3- Take it slow as others have mentioned. You can get into a bunch of trouble if you go head first.
4- Believe in content.
5- Believe in content.
I found WW in November of 2003 and that was all that I needed. I did find an excellent website design/marketing forum that helped a great deal as well. Now instead of being nearly homeless four years ago I recently paid cash for a $ 35,000 vehicle and may pay cash for a home next year.
Believe in content!
Thank You WW!
"no good using frontpage"
Works for me!
but you also say you need a reasonable amount of cash to get started - the two things are not compatible
this is a little off topic, but...
an important key to success with any business venture is this, you must place a value on your time. as i said earlier starting an online business takes a great deal of time. This time has value...it costs you. This time could be devoted to pursuing another venture that is almost certain to succeed, or a second job with which you could be earning money. Furthermore, it takes time away from your loved ones.
Always remember...TIME IS MONEY.
but you also say you need a reasonable amount of cash to get started
you must be willing to invest in your business - you don't have to sell your house, your car, your wife and kids, just use common sense and get a decent website, proper payment systems etc - doesn't cost a fortune .....
I'm excited about the new e-commerce store I'm opening. I started building it back in early December and I'm am STILL building it. Just to add more than just the products - guides, definitions, how-tos, history, etc. Give more so I can possibly have repeat customers.
Its a heck of a lot of work! Yes, I want to start making money NOW. I am honestly desperate for money. I'm unemployed, no job in the foreseeable future (long story), bills piling up, yadda yadda yadda... but the store is goign to tank fast if I just do a half-fast job and cut off my foot before I can begin to walk - type thing.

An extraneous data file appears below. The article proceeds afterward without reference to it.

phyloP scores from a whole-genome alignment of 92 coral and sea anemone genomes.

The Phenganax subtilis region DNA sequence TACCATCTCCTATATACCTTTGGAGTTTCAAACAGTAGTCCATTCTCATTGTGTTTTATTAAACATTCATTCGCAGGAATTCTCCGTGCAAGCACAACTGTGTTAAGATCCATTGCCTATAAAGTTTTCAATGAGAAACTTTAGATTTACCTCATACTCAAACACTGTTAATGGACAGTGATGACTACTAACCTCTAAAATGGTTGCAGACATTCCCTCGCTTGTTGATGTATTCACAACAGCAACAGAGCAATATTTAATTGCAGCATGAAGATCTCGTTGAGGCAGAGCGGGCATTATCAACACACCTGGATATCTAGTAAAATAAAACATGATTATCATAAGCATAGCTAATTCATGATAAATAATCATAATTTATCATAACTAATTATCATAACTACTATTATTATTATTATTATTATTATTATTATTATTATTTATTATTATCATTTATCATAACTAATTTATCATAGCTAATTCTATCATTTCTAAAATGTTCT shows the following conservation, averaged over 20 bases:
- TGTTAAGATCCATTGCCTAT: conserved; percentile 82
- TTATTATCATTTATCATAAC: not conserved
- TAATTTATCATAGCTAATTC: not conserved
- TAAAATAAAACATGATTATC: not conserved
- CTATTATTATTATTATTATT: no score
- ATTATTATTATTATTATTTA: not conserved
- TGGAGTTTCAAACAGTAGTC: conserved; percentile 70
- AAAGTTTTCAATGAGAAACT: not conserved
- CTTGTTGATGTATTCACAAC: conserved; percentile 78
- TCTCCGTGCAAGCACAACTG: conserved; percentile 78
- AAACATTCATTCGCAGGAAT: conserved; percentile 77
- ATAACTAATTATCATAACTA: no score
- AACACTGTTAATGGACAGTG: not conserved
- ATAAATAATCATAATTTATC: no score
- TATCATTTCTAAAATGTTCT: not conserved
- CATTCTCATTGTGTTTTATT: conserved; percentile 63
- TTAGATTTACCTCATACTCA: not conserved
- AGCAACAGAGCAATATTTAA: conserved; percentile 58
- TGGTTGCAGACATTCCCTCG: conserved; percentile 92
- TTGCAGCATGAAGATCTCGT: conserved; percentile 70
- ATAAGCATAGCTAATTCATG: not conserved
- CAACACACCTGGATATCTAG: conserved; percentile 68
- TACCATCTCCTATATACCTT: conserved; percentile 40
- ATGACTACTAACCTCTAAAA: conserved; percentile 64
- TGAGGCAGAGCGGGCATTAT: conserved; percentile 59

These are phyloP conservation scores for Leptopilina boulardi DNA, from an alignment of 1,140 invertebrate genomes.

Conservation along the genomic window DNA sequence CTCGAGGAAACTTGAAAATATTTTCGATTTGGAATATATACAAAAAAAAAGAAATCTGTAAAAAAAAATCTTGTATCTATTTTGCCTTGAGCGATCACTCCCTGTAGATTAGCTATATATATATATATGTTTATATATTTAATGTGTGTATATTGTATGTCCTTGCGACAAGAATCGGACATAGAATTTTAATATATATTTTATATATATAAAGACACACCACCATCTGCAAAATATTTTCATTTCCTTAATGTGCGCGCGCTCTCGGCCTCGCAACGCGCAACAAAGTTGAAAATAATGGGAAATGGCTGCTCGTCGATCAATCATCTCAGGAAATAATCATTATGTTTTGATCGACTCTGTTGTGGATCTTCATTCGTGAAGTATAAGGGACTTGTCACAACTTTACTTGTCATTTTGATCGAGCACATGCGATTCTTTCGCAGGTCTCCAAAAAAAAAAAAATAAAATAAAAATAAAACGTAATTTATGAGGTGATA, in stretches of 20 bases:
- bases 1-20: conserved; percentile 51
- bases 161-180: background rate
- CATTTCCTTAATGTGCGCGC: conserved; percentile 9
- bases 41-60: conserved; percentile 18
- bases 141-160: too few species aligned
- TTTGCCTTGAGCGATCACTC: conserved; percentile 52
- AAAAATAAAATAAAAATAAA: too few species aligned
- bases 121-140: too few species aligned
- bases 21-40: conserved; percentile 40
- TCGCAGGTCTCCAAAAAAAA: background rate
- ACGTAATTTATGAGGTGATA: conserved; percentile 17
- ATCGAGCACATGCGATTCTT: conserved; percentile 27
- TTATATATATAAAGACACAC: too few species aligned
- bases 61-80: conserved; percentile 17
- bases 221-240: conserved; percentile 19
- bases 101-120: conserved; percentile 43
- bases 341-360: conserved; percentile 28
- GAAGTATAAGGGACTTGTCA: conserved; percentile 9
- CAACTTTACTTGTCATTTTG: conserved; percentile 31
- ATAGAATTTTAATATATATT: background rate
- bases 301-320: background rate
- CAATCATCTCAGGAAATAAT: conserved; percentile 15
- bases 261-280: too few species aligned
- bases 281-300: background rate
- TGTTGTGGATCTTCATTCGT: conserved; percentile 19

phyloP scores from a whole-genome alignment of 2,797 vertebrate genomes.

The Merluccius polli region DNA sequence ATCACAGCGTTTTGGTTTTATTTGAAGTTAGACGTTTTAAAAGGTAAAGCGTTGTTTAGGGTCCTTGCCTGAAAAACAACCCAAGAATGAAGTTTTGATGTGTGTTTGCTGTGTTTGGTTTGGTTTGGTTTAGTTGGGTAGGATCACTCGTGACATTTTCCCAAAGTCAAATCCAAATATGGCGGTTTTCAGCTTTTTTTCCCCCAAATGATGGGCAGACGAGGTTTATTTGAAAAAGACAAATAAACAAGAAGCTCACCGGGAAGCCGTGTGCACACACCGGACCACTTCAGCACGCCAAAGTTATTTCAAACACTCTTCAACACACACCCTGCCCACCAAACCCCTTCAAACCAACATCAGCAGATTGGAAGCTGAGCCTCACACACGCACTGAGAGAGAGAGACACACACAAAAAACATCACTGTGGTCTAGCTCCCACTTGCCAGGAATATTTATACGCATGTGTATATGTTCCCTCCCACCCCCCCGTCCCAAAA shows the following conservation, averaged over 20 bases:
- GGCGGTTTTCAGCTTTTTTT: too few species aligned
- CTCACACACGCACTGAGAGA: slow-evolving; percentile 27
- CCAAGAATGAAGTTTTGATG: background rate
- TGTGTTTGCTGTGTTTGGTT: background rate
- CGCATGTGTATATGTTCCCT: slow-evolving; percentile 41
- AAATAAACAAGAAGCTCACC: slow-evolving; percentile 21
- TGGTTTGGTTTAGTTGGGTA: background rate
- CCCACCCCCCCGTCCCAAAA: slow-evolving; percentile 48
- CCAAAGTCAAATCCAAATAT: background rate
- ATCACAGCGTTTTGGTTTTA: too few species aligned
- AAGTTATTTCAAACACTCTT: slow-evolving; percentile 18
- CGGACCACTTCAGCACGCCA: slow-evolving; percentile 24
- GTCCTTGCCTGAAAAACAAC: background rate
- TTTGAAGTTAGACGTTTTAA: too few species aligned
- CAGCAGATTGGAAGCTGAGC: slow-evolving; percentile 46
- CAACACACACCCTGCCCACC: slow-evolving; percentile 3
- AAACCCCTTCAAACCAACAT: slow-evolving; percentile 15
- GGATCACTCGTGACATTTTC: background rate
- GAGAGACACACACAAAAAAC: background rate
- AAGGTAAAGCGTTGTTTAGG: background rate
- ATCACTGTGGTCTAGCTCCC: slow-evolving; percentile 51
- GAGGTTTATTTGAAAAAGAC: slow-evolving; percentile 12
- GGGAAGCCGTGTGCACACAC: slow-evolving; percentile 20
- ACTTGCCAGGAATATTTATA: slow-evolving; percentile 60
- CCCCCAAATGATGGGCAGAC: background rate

I ban every IP address from Africa, Israel and some satellite providers that I can find....
Does anyone happen to know of a good list for this.
I have done some wide range blocking with the CIDR format (ie: 220.127.116.11/16) but hard to find a good up to date list of places where fraud is common.
I currently have much of Africa totally blocked out, but some others - like the satellite providers - are much more elusive for address ranges.
joined:Oct 25, 2005
If you're selling more than a handful of products, you may want to consider an eCommerce software package as a starting point. I've used AspDotNetStorefront for the past few years, because it comes with a boatload of features that I'd have a hard time re-creating with FrontPage.
And yeah, there definitely is a point to starting the journey, just as there's a point to practicing your scales; someday, if you persist, you could play Carnegie Hall. Little me from my living room consistently ranks number one for a slew of money keywords in a hypercompetitive field, and we're kicking the big boys' behinds. How? Maybe it's the efficiencies and maneuverability that come from being small*.
*"Small" ie: capitalization >US$1 Billion
And just keep in mind that entry doesn't require that kind of money, at all. You need what to live on, and you need product, and it will be a hard go without paid advertising (although it can be done). The rest is labor, and lots of it. Make sure you're obsessed, be sure of your belief/vision that you have a better angle (whatever it is) and be prepared for a journey through rough seas and calm. The mantra of this thread is to know what you're in for, but yeah, it is definitely worth doing if you have something worthwhile to offer the marketplace.
[edited by: tedster at 1:56 am (utc) on Feb. 10, 2006]
I tried to use MS PF many years ago (probably, 95-96 or something tike this).
It produced then about HTML 70K page for a simple layout with just some text.
Since then, I consider Front Page sux (c).
I do not have it installed now, so I cannot check or prove it. Probably, they have improved it.
Just try to create a page in FP with simple table layout:
¶ HEADER ¶
¶ C1 ¶ C2 ¶
¶ FOOTER ¶
To see how much will it weight.
HTML layout code for it, created in Notepad, had less than 1Kb.
Well, I did that, and this is the entire page:
<!DOCTYPE HTML PUBLIC "-//W3C//DTD HTML 4.01//EN"
<meta http-equiv="Content-Language" content="en-us">
<meta http-equiv="Content-Type" content="text/html; charset=windows-1252">
<title>New Page 1</title>
<table border="1" width="100%" id="table1">
Considerably less than the 1k you say you are getting with notepade, and I even added an extra pair of cells.
Perhaps testing a program from 12 years ago, and basing all of your comments on FP from that one experience for the rest of your life should be rethought.